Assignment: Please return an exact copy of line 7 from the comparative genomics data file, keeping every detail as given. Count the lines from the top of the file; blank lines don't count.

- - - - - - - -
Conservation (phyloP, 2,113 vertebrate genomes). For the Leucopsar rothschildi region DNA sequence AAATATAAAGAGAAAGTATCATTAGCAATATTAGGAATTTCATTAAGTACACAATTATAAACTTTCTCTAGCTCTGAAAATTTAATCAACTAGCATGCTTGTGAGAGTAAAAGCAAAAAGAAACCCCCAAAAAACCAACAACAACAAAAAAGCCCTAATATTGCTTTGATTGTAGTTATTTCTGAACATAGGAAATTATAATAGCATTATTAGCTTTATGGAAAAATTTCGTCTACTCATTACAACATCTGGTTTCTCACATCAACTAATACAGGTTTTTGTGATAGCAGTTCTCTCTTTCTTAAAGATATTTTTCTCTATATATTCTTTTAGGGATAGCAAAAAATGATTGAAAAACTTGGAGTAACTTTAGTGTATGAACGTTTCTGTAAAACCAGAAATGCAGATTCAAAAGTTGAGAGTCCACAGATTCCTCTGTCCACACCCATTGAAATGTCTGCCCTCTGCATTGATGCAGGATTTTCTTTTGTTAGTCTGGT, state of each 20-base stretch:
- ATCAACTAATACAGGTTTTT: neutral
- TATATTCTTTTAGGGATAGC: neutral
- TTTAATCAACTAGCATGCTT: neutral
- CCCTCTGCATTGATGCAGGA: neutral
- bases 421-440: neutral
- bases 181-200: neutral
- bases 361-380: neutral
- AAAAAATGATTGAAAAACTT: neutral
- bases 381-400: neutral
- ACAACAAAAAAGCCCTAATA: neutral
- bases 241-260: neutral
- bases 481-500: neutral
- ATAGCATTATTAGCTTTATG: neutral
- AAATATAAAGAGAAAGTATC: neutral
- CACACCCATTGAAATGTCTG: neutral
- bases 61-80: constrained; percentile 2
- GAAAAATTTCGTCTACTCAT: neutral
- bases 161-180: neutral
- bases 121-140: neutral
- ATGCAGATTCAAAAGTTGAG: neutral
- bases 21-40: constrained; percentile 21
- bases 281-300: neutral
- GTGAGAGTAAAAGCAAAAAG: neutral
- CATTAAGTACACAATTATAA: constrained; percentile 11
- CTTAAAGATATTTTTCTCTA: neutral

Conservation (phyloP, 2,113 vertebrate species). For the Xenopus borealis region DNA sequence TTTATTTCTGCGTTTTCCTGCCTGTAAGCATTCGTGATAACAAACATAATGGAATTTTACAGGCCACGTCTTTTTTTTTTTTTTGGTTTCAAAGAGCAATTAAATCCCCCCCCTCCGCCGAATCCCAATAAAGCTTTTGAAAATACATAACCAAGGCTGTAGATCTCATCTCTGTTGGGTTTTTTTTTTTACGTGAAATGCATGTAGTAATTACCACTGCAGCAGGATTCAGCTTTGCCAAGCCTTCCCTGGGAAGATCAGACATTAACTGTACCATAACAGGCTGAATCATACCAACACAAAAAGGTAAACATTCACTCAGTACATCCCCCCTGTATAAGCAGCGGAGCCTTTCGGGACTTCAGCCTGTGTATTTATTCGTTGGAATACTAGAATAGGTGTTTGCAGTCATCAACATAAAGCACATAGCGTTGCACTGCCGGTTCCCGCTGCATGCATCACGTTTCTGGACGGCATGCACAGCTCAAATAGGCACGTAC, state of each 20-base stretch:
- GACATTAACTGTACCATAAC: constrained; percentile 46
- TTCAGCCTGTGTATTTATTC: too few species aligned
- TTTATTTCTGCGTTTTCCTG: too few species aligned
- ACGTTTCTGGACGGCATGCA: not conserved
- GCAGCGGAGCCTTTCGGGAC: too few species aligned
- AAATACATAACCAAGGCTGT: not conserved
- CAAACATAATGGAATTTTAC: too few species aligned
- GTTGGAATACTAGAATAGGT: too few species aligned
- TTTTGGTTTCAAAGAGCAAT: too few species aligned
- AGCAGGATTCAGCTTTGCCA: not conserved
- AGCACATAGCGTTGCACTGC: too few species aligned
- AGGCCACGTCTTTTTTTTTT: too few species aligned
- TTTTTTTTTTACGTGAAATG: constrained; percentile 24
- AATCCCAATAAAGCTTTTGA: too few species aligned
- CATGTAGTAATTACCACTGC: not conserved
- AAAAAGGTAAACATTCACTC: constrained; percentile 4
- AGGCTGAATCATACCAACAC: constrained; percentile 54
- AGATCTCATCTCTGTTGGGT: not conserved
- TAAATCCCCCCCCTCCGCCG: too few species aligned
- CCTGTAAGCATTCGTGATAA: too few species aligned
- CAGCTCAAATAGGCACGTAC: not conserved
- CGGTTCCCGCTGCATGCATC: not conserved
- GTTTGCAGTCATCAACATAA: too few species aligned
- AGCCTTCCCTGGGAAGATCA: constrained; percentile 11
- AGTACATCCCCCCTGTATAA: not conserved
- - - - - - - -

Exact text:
- bases 181-200: neutral